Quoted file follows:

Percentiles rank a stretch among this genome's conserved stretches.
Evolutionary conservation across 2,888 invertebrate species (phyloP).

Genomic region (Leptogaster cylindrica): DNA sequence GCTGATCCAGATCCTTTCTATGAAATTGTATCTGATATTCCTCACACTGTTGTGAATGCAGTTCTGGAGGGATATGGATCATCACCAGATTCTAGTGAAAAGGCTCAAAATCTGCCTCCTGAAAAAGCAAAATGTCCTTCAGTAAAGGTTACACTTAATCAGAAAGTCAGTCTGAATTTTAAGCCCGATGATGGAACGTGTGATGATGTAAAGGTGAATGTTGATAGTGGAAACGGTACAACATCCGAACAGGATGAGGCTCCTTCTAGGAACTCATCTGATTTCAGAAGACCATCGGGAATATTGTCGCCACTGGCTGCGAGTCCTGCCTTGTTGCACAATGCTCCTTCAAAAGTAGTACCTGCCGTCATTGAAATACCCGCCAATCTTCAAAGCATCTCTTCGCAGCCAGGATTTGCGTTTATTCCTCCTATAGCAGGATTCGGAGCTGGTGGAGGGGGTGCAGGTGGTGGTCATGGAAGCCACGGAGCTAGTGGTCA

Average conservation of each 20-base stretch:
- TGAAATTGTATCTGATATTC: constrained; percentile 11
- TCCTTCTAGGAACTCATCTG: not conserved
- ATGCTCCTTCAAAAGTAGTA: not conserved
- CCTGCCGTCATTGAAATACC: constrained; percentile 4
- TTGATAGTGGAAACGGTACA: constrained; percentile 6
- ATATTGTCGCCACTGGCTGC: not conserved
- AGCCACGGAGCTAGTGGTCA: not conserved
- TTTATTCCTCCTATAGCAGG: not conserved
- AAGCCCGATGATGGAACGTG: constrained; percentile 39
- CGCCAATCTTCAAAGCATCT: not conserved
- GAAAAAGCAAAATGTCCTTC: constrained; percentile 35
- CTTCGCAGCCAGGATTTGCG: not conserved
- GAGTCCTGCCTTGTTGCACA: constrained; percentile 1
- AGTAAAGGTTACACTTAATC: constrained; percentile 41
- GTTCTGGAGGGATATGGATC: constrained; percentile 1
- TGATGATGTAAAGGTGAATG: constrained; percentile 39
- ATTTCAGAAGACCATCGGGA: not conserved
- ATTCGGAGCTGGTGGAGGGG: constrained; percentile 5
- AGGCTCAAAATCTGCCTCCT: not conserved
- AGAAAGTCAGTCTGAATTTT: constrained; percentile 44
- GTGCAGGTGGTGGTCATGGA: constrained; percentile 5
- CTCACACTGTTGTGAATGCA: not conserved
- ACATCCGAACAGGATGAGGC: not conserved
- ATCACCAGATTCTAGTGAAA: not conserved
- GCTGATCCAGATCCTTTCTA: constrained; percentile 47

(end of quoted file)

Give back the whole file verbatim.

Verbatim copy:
Percentiles rank a stretch among this genome's conserved stretches.
Evolutionary conservation across 2,888 invertebrate species (phyloP).

Genomic region (Leptogaster cylindrica): DNA sequence GCTGATCCAGATCCTTTCTATGAAATTGTATCTGATATTCCTCACACTGTTGTGAATGCAGTTCTGGAGGGATATGGATCATCACCAGATTCTAGTGAAAAGGCTCAAAATCTGCCTCCTGAAAAAGCAAAATGTCCTTCAGTAAAGGTTACACTTAATCAGAAAGTCAGTCTGAATTTTAAGCCCGATGATGGAACGTGTGATGATGTAAAGGTGAATGTTGATAGTGGAAACGGTACAACATCCGAACAGGATGAGGCTCCTTCTAGGAACTCATCTGATTTCAGAAGACCATCGGGAATATTGTCGCCACTGGCTGCGAGTCCTGCCTTGTTGCACAATGCTCCTTCAAAAGTAGTACCTGCCGTCATTGAAATACCCGCCAATCTTCAAAGCATCTCTTCGCAGCCAGGATTTGCGTTTATTCCTCCTATAGCAGGATTCGGAGCTGGTGGAGGGGGTGCAGGTGGTGGTCATGGAAGCCACGGAGCTAGTGGTCA

Average conservation of each 20-base stretch:
- TGAAATTGTATCTGATATTC: constrained; percentile 11
- TCCTTCTAGGAACTCATCTG: not conserved
- ATGCTCCTTCAAAAGTAGTA: not conserved
- CCTGCCGTCATTGAAATACC: constrained; percentile 4
- TTGATAGTGGAAACGGTACA: constrained; percentile 6
- ATATTGTCGCCACTGGCTGC: not conserved
- AGCCACGGAGCTAGTGGTCA: not conserved
- TTTATTCCTCCTATAGCAGG: not conserved
- AAGCCCGATGATGGAACGTG: constrained; percentile 39
- CGCCAATCTTCAAAGCATCT: not conserved
- GAAAAAGCAAAATGTCCTTC: constrained; percentile 35
- CTTCGCAGCCAGGATTTGCG: not conserved
- GAGTCCTGCCTTGTTGCACA: constrained; percentile 1
- AGTAAAGGTTACACTTAATC: constrained; percentile 41
- GTTCTGGAGGGATATGGATC: constrained; percentile 1
- TGATGATGTAAAGGTGAATG: constrained; percentile 39
- ATTTCAGAAGACCATCGGGA: not conserved
- ATTCGGAGCTGGTGGAGGGG: constrained; percentile 5
- AGGCTCAAAATCTGCCTCCT: not conserved
- AGAAAGTCAGTCTGAATTTT: constrained; percentile 44
- GTGCAGGTGGTGGTCATGGA: constrained; percentile 5
- CTCACACTGTTGTGAATGCA: not conserved
- ACATCCGAACAGGATGAGGC: not conserved
- ATCACCAGATTCTAGTGAAA: not conserved
- GCTGATCCAGATCCTTTCTA: constrained; percentile 47